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A medical question

Discussion in 'Internal Medicine and IM Subspecialties' started by Toejam, Oct 9, 2002.

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  1. Toejam

    Toejam Terminal Student

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    I'm a podiatrist hoping to enter med school next year. My training didn't cover this topic in depth, so I need to ask someone with more expertise.

    I have a friend who's daughter has been found to be excreting abnormal amounts of protein in her urine. She's 6 years old and all other blood tests (including glucose) are normal. He told me today, however, that her serum albumin levels were decreased as well, but he can't recall that value either. There was also some blood found in the urine, but not large amounts. He said that her protein excretion levels were between 1 and 2 grams (he can't remember the exact number). She has had 4 separate urine tests, which all showed high levels of protein excretion. She has complained of diffuse pain in the abdomen, but it's been infrequent and not excruciating. She doesn't have any other symptoms and is actually rather tall for her age. He did mention to me, however, that her eyes appeared puffy the last couple of days, but he also said that she has allergic reactions to several things.

    My thought was possibly minimal change disease. It seems to be common in children who experience nephrotic syndrome and could explain the lab findings and symptoms (periorbital edema), but I don't know how prevalent pain is in this case.

    Does anyone know the long-term prognosis for someone with minimal change disease? Does anyone have any other ideas as to what could be causing this?

    Thanks
  2. Future GI Guy

    Future GI Guy Hoo Hoo....

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    First of all, personal medical questions are a big no-no on this board.

    For instance, this child should see a Pediatric Nephrologist; that physician would be better equipped to guide treatment and diagnosis.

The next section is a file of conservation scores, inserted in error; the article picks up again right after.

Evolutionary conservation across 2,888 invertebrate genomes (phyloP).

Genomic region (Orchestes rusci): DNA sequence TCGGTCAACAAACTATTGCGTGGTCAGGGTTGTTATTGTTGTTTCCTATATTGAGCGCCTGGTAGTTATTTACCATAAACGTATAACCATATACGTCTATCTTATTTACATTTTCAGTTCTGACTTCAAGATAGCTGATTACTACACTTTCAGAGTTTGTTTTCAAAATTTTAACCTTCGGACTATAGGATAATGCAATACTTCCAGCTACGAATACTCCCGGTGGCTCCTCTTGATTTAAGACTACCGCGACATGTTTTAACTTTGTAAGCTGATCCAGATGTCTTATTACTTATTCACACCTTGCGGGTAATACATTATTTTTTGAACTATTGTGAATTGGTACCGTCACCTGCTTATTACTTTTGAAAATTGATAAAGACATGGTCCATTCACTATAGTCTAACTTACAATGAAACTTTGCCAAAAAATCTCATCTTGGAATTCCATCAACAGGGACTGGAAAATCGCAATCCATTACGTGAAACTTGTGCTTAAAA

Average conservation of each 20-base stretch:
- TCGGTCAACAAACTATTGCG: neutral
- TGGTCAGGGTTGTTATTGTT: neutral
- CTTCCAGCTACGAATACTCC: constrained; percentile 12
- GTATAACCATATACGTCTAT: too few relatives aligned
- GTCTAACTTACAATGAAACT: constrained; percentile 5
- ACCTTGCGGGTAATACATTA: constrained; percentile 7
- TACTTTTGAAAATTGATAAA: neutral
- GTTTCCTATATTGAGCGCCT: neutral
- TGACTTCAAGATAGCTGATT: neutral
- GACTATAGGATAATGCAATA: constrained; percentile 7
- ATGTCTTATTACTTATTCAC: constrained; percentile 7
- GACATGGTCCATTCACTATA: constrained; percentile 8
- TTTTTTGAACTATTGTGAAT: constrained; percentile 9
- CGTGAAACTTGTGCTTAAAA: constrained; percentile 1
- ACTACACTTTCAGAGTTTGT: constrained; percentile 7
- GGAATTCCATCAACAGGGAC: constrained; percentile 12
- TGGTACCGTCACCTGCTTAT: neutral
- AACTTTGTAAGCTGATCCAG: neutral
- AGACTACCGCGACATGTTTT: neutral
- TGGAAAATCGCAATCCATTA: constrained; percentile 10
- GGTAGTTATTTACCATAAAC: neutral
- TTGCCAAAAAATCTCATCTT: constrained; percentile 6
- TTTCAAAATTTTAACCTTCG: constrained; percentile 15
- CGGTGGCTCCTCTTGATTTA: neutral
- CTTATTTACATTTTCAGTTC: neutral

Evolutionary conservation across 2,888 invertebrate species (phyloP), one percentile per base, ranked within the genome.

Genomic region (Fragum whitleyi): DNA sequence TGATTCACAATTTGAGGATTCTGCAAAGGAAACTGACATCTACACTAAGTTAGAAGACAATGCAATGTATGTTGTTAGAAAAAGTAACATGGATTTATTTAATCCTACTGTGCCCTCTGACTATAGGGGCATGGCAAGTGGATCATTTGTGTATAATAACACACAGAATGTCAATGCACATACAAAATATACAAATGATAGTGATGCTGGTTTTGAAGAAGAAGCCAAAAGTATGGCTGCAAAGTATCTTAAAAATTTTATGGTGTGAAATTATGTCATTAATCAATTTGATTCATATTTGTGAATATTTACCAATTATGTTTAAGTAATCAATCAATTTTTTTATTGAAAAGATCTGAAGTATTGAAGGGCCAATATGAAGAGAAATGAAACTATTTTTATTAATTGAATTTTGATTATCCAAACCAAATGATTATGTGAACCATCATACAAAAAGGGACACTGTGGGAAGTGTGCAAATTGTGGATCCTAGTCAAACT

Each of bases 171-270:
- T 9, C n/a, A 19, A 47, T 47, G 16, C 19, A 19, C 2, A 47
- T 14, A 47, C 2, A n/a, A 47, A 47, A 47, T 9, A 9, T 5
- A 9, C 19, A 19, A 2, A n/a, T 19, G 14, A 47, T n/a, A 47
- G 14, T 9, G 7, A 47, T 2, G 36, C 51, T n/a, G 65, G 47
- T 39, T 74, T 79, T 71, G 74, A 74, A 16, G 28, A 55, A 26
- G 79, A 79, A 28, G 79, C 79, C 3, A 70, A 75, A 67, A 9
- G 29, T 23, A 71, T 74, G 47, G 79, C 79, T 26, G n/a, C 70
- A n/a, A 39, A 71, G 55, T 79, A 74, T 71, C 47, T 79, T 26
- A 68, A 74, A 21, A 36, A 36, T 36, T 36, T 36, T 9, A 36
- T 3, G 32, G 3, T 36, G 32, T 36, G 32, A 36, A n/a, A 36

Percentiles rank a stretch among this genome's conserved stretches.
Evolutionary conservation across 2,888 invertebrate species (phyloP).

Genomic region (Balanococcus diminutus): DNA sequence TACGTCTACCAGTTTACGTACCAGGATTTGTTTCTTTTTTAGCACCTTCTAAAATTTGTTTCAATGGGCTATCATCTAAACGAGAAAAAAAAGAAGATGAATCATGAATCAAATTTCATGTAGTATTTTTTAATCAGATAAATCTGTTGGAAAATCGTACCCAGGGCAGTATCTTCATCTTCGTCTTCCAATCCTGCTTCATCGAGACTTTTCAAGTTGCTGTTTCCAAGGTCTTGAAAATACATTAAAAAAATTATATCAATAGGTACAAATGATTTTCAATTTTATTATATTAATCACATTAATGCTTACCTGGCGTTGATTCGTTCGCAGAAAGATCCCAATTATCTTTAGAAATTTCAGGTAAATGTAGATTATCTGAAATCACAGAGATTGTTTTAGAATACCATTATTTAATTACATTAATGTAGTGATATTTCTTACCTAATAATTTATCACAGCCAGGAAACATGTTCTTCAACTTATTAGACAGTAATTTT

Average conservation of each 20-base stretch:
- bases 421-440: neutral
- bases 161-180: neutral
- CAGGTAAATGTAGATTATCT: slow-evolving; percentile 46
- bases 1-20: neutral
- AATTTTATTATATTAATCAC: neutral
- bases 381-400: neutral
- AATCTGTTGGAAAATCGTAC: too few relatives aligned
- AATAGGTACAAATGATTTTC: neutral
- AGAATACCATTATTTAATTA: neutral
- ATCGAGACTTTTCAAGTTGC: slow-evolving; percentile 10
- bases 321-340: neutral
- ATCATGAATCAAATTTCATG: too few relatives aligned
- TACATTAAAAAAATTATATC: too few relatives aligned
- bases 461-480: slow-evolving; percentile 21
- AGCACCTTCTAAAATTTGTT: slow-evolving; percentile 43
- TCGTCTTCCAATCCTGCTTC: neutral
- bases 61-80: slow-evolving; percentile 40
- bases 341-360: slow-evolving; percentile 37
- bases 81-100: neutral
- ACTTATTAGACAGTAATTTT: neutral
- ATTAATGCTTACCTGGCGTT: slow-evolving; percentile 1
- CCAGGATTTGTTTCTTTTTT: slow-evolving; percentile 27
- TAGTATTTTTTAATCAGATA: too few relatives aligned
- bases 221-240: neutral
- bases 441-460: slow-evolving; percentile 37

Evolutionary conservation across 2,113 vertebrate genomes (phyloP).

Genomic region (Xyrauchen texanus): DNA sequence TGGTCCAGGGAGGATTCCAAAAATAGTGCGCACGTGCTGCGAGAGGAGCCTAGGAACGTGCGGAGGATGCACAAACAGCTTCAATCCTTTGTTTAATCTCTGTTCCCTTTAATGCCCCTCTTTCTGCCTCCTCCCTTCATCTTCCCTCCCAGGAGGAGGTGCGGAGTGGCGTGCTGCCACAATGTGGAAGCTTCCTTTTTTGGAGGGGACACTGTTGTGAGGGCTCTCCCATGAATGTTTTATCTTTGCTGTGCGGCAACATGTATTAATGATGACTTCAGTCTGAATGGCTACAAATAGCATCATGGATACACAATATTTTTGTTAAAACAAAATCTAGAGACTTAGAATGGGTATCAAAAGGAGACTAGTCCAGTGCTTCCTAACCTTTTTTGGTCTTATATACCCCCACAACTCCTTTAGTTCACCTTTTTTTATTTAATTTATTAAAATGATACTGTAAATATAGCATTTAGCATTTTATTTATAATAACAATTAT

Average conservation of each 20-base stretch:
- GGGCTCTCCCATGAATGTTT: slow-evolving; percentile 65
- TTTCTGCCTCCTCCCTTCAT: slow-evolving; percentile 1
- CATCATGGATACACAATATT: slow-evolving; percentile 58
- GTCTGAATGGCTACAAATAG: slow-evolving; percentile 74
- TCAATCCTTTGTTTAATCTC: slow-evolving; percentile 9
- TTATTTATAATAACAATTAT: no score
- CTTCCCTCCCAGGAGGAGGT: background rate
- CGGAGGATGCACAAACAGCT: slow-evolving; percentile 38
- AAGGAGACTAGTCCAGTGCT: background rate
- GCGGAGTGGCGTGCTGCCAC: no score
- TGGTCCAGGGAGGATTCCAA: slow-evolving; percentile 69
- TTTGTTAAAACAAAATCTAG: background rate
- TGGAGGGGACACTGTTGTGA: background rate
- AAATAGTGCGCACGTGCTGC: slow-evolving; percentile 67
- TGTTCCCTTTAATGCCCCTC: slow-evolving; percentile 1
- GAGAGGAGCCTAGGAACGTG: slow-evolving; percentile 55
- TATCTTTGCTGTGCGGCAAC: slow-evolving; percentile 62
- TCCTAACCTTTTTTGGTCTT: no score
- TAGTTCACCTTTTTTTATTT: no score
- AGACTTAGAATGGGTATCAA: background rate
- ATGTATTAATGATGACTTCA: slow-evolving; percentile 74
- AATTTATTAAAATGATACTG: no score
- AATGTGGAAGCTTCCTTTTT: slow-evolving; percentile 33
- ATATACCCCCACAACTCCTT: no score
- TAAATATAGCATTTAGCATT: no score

That said, your more generalized question about minimal change disease can be answered when looking epidemiologically. In general, prognosis for minimal change disease is good, with spontaneous remission being the rule, rather than the exeption.

    Here is a nice link which gives a rather broad overview of nephrotic syndromes, of which minimal change disease is the most common in this age group:

    nephrotic syndrome
  3. Toejam

    Toejam Terminal Student

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    Thanks for the link.

    No wonder nobody was responding! I also found some info on IgA nephropathy, which could be the problem. Hopefully for her it's not.

    Thanks again
  4. MustafaMond

    MustafaMond K-Diddy M.D.

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    WHy are med q's a big no-no?
    What, r u an administrator?

    FYI, minimal change doesnt "spontaneously go into remission".

    Steroids are the rule.
  5. placenta

    placenta Junior Member

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    He was probably thinking about postinfectious glomerulonephritis.
  6. MustafaMond

    MustafaMond K-Diddy M.D.

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    yeah, probably. but this is almost worse.

    FutureGIguy should go back to his Robbin's Pathology and look up "Nephrotic vs. Nephritic"

    I just thought it was funny how he tried to hush the OP up, and then proceeded to give out false info...

    I guess he did illustrate his original point, about not taking advice seriously on here..
    :laugh:

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